Sorry, Kansas: The Big Ten’s priority needs to be football, not basketball
The college football season is a month away, but all anyone can think about is what’s coming beyond 2021. Realignment will shape the future of the sport; Texas and Oklahoma bolting for the SEC is likely just the beginning.
There have been reports linking one of the Big 12 castoffs, Kansas, to the Big Ten. I can see why some initially connected Kansas to the Big Ten. Geographically, Lawrence is further East than Lincoln and almost as far North as Bloomington. Kansas men’s basketball ranks second all-time in wins, behind only Kentucky. It is a member of the Association of American Universities (AAU), which is reportedly a sticking point for the Big Ten.
I'm told Big Ten is so much more interested in AAU schools than Pac-12 is. I'm told Kansas and Iowa State (both AAU members) "made a run at Big Ten, but I don't know if they'll get any place," Big 12 source says.
— Kirk Bohls (@kbohls) July 27, 2021
The only problem? Kansas stinks at football. And that’s a deal-breaker.
When it comes to realignment, the Big Ten needs to prioritize football over basketball. That’s why Kansas is not a fit to join the Big Ten if the conference does elect to expand.
Conference realignment is all about television value to networks, and nearly all of that value comes from football, not basketball. Networks pay huge sums of money to these conferences for the right to broadcast these games. Kansas, which is the worst Power 5 football program, is unsurprisingly not a draw for TV audiences. In fact, none of the 8 leftover Big 12 teams are much of a draw compared to Texas and Oklahoma, according to The Athletic. Games involving Oklahoma averaged nearly 4 times as many viewers than games involving the other 8 schools; games involving Texas averaged over 3 times as many viewers than games involving the other 8 schools.
The Big Ten’s 12 longest-standing league members got $54.3 million in 2020. If Kansas were to join the Big Ten, the risk would be that games involving Kansas football would get terrible ratings — I can see it now: Kansas at Rutgers, coming up next on ESPN+ — thus lowering the value of those games to networks and decrease the annual payouts to B1G members. Texas and Oklahoma are going to increase the payouts to the SEC, not decrease it.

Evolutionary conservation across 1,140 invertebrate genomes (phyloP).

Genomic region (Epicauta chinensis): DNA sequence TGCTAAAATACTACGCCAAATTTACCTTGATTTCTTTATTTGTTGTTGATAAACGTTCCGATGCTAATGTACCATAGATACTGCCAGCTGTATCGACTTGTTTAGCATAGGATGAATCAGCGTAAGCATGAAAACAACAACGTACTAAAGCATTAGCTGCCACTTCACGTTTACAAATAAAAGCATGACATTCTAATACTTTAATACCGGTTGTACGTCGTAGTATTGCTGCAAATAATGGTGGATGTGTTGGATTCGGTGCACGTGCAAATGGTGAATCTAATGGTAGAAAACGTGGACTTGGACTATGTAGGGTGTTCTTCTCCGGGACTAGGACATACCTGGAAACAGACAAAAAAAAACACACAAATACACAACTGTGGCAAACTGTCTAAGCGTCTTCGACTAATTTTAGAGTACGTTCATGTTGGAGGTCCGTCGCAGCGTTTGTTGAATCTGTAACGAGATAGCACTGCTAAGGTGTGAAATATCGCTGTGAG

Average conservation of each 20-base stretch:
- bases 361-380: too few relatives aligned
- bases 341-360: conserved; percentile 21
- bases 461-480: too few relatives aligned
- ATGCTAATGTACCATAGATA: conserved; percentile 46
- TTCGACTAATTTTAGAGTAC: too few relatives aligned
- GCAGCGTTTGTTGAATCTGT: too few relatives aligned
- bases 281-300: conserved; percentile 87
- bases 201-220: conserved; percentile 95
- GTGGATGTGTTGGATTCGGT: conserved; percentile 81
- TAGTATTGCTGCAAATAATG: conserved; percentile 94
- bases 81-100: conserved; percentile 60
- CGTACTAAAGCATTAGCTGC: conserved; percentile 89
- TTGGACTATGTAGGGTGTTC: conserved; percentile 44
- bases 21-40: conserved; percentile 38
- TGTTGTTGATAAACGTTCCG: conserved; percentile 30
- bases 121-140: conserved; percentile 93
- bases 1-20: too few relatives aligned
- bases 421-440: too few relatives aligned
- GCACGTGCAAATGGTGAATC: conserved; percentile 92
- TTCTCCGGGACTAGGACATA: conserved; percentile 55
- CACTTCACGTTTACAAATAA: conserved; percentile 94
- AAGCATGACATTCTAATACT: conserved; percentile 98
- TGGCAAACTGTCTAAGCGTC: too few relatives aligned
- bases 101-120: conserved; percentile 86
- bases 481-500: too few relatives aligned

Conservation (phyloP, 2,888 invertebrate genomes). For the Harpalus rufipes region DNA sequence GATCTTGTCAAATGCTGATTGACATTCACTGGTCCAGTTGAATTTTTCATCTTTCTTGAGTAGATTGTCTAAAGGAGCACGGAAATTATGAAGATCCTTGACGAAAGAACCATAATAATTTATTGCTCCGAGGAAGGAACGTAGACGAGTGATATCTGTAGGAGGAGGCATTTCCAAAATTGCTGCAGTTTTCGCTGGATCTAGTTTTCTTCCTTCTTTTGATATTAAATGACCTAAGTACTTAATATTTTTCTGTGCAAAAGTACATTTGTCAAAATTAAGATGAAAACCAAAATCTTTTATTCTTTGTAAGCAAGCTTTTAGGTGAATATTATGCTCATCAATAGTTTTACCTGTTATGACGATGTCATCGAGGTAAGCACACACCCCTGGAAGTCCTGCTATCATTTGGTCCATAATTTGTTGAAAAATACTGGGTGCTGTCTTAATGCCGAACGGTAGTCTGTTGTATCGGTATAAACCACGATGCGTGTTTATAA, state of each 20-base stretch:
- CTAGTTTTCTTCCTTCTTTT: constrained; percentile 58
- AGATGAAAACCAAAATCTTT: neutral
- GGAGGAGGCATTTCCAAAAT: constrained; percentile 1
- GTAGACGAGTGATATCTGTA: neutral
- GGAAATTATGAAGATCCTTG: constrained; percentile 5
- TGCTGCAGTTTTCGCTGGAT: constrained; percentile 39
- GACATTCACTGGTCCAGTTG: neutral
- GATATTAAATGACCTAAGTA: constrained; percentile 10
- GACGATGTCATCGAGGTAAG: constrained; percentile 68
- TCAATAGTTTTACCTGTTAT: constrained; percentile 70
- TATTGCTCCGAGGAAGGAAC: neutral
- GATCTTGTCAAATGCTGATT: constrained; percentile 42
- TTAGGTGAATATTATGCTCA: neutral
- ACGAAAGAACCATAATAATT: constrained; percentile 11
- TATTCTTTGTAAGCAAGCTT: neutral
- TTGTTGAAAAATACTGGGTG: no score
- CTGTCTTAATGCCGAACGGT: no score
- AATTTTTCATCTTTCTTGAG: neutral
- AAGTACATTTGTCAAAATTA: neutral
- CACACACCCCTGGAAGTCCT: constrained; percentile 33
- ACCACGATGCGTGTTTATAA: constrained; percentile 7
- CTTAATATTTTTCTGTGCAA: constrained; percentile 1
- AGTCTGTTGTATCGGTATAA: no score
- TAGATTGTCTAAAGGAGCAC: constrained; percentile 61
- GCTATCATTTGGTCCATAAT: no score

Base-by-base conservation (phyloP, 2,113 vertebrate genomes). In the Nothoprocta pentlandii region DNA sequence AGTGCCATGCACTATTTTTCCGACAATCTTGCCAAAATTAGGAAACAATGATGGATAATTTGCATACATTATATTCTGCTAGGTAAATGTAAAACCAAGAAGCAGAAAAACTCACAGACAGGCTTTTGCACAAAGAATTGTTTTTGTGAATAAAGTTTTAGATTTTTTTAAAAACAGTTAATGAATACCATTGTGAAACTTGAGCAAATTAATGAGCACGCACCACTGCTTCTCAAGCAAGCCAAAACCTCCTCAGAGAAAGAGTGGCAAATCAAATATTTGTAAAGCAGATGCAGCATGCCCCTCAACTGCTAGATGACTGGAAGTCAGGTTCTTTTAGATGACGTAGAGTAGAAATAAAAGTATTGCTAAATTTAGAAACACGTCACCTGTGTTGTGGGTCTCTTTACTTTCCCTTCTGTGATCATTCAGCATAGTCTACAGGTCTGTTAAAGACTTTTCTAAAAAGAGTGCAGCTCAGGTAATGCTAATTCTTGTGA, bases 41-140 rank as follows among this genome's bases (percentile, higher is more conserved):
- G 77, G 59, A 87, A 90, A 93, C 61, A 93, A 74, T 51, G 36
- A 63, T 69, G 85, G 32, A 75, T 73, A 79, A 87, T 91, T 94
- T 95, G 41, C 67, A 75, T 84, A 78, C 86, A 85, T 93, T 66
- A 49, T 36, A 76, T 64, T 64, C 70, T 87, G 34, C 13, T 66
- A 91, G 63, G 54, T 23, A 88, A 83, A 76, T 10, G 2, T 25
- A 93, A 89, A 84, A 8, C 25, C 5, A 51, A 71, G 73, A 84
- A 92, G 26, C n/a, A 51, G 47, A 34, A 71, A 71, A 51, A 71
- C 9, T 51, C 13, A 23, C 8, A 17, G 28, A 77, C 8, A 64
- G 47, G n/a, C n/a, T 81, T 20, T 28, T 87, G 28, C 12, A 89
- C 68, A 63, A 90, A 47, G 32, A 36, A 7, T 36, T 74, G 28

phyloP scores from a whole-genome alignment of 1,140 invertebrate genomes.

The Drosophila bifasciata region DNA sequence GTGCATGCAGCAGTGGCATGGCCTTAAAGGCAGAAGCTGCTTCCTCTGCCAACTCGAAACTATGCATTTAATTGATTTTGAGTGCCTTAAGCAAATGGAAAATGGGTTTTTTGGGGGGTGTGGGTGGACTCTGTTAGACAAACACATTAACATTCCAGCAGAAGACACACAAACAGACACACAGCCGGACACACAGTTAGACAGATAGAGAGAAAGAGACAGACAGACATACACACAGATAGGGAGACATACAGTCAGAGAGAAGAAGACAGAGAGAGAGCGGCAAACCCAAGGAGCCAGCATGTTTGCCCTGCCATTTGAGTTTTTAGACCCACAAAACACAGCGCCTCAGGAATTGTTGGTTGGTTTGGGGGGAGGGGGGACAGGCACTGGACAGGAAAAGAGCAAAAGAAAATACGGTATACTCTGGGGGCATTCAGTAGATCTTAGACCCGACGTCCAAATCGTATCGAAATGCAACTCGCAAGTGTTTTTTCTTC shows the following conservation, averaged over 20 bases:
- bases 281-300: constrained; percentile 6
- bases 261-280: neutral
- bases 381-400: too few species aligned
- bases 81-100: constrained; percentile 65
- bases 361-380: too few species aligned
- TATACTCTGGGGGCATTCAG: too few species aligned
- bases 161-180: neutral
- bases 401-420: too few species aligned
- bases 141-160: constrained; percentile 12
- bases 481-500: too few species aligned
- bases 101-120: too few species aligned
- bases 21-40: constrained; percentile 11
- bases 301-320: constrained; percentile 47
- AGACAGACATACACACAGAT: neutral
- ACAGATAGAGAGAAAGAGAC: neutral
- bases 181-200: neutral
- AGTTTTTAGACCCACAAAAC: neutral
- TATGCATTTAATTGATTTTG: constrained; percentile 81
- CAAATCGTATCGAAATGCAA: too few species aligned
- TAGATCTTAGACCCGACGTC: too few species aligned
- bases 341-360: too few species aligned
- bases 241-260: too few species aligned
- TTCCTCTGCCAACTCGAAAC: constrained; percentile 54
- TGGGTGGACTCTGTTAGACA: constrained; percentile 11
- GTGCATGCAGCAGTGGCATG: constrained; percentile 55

You might ask, well, what about basketball? Kansas, an annual Final Four contender, could help the Big Ten break its men’s basketball national championship drought!
I’ll answer your question with a question: If basketball mattered, why would Texas and Oklahoma leave the Big 12 in the first place? The Big 12 was the best basketball conference in the country last year (sorry, B1G). It had 7 of its 10 members make the NCAA Tournament, and Baylor was far and away the best team in the country. The SEC is the fourth-best basketball league in the country, at best, behind the Big 12, Big Ten and ACC.
Men’s basketball is a distant second to football in terms of importance to TV networks. That’s why Texas and Oklahoma, which both have decent basketball programs, are prioritizing football, because that will make them way more money. The average college football team makes more money than the next 35 college sports combined. Remember all those stories during the pandemic about what would happen if there was no college football season? Football is king.
That’s why Kansas simply isn’t a fit. The Jayhawks haven’t won more than 3 games in a season since 2009. They’ve had 2 double-digit win seasons in their history (which is 4 fewer than Michigan State had past decade). They are 7-98 in Big 12 play since 2009, never winning more than 1 conference game in a season during that span. They are as close to an automatic win that you get in Power 5 competition. Just a few years ago, Kansas averaged fewer than 20,000 fans at home games. In a conference that has 3 teams that average more than 100,000 fans per game, that doesn’t fit.
When you add in that Kansas is also a mess off the field, how would this make any sense?
When the Big Ten last expanded and added Maryland and Rutgers, it eyed moving into a new market on the East Coast. But what it really should do is find universities that will add value, regardless of location. That’s why USC and Oregon make the most sense. Those are huge brands in college football.
Kansas is the closest thing a Power 5 athletic program can get to not having a football team. It will never carry its weight, and therefore has no place in the Big Ten.